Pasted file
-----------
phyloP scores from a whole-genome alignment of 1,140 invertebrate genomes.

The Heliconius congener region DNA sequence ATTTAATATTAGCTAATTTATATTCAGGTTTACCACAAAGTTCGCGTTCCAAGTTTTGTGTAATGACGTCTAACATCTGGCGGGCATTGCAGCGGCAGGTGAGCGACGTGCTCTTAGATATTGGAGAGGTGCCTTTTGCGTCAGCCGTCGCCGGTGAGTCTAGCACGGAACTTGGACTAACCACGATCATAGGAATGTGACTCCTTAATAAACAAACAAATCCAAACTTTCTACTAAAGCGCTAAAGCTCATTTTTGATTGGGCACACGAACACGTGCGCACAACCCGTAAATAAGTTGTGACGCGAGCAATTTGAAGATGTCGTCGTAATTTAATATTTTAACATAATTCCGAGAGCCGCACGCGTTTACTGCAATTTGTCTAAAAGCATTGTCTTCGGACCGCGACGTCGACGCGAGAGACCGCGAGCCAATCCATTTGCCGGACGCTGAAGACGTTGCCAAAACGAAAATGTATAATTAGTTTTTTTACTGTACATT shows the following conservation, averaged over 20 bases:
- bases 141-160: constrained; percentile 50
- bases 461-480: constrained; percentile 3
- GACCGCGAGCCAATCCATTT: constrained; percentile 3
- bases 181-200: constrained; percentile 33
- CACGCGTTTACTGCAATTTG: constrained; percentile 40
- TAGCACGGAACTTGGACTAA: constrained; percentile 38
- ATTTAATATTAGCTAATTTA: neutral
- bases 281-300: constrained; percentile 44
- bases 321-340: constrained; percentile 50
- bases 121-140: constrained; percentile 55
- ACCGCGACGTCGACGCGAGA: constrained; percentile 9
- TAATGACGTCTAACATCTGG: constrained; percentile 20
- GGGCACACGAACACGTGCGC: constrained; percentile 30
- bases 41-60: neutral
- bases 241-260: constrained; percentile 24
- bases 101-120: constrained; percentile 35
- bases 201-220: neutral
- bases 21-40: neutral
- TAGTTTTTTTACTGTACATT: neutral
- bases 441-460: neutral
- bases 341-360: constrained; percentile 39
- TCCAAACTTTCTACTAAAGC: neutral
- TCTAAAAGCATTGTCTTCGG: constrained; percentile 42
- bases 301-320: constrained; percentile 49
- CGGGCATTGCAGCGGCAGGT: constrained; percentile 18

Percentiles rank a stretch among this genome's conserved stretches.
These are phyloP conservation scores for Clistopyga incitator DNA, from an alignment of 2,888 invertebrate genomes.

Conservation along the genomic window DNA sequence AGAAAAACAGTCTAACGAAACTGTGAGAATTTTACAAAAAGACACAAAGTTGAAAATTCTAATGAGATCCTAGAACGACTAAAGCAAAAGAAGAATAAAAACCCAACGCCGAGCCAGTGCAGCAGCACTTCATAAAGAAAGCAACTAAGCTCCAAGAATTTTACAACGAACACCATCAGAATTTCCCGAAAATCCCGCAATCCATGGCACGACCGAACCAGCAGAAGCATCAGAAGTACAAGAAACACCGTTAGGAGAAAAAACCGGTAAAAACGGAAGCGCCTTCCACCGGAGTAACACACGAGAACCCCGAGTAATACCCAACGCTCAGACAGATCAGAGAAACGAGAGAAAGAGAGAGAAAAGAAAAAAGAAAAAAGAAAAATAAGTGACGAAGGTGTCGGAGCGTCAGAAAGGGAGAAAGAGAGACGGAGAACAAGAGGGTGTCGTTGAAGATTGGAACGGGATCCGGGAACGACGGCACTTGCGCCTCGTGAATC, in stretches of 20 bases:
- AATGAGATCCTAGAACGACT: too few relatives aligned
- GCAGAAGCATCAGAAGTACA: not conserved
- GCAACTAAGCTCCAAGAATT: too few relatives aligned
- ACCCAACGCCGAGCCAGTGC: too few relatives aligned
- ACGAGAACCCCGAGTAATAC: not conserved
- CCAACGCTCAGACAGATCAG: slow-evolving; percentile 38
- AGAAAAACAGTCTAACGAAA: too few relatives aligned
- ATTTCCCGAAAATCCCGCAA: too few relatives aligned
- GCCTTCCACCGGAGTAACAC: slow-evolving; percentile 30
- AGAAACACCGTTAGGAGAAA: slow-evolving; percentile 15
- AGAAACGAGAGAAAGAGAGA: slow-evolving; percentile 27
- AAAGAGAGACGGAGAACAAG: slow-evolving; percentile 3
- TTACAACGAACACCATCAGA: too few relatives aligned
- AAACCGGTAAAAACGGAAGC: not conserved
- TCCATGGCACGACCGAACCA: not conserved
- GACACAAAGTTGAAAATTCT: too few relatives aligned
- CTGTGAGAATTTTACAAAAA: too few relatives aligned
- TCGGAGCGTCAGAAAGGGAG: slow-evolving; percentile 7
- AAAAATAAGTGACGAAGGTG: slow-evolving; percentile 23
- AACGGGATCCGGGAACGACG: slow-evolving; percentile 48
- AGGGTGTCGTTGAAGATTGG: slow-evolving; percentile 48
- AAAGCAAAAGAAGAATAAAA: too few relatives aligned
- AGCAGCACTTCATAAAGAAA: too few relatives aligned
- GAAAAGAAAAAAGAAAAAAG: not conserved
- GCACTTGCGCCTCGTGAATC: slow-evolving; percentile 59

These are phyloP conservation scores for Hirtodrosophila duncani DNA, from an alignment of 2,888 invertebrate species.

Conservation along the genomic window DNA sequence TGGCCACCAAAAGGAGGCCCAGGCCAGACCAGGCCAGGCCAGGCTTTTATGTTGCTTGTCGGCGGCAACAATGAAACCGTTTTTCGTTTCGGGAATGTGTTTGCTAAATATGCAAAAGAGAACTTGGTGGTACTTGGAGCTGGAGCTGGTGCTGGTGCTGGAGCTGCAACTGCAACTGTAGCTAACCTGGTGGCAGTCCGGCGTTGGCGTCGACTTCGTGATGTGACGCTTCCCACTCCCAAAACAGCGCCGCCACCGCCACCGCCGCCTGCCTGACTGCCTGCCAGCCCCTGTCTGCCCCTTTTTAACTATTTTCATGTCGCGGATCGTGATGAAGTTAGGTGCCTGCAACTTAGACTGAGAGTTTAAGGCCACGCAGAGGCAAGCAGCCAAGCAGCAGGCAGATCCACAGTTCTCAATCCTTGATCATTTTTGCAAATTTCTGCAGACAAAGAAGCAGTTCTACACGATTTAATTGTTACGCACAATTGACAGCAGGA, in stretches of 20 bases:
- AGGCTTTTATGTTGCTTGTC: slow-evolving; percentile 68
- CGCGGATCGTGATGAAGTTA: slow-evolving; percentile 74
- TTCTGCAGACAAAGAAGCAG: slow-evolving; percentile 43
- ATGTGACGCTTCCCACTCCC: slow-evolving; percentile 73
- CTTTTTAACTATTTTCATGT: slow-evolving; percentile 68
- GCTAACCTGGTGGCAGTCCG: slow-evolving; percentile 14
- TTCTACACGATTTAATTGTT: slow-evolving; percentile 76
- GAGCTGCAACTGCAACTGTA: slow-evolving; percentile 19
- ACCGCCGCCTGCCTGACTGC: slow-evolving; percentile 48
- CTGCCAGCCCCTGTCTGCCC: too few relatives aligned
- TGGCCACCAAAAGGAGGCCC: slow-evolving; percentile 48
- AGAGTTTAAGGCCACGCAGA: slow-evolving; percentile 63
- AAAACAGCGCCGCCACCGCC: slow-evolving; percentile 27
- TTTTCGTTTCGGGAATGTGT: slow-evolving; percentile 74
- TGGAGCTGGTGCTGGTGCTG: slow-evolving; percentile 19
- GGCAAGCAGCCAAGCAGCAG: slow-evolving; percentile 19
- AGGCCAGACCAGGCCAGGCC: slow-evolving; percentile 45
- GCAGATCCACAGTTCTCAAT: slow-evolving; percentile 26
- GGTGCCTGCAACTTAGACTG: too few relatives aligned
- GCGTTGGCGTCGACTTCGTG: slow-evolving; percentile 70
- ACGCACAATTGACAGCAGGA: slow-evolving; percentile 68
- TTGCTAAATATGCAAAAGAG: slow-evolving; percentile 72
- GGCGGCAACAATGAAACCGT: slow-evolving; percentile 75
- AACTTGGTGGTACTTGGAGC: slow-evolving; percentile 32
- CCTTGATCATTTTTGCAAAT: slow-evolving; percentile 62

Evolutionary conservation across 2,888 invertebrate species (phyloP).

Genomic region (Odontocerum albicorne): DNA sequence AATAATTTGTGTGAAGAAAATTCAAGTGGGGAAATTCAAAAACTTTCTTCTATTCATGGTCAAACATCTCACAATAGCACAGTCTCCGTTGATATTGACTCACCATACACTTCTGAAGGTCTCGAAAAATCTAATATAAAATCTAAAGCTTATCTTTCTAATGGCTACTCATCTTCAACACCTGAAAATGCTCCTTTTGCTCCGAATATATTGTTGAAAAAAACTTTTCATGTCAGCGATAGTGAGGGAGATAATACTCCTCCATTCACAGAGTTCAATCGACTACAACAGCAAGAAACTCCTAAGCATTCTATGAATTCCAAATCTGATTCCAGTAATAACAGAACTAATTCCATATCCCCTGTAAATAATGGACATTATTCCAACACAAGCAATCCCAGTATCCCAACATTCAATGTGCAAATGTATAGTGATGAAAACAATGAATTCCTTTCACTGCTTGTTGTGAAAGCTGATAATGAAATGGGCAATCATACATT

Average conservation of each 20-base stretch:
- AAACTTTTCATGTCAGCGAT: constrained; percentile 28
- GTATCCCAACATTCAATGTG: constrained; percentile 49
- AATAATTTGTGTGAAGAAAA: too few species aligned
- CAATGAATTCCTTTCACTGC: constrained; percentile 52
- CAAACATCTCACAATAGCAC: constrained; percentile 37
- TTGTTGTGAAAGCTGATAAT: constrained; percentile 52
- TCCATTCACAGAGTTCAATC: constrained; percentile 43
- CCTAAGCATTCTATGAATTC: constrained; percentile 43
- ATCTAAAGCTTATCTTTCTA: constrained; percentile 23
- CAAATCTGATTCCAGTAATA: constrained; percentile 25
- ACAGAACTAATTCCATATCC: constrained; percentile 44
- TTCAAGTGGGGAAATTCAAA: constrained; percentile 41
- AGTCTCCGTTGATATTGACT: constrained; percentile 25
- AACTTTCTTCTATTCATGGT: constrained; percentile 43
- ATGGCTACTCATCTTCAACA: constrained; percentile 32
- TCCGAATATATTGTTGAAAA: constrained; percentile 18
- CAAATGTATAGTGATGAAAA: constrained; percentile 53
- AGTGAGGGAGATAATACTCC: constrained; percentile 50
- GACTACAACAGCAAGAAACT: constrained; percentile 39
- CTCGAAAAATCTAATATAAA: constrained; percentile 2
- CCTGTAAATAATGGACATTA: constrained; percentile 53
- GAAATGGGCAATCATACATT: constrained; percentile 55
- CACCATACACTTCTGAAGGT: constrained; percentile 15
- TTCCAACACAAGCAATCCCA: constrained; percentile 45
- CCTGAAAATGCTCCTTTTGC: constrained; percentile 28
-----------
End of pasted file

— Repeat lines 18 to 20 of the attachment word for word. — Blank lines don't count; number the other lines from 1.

- bases 101-120: constrained; percentile 35
- bases 201-220: neutral
- bases 21-40: neutral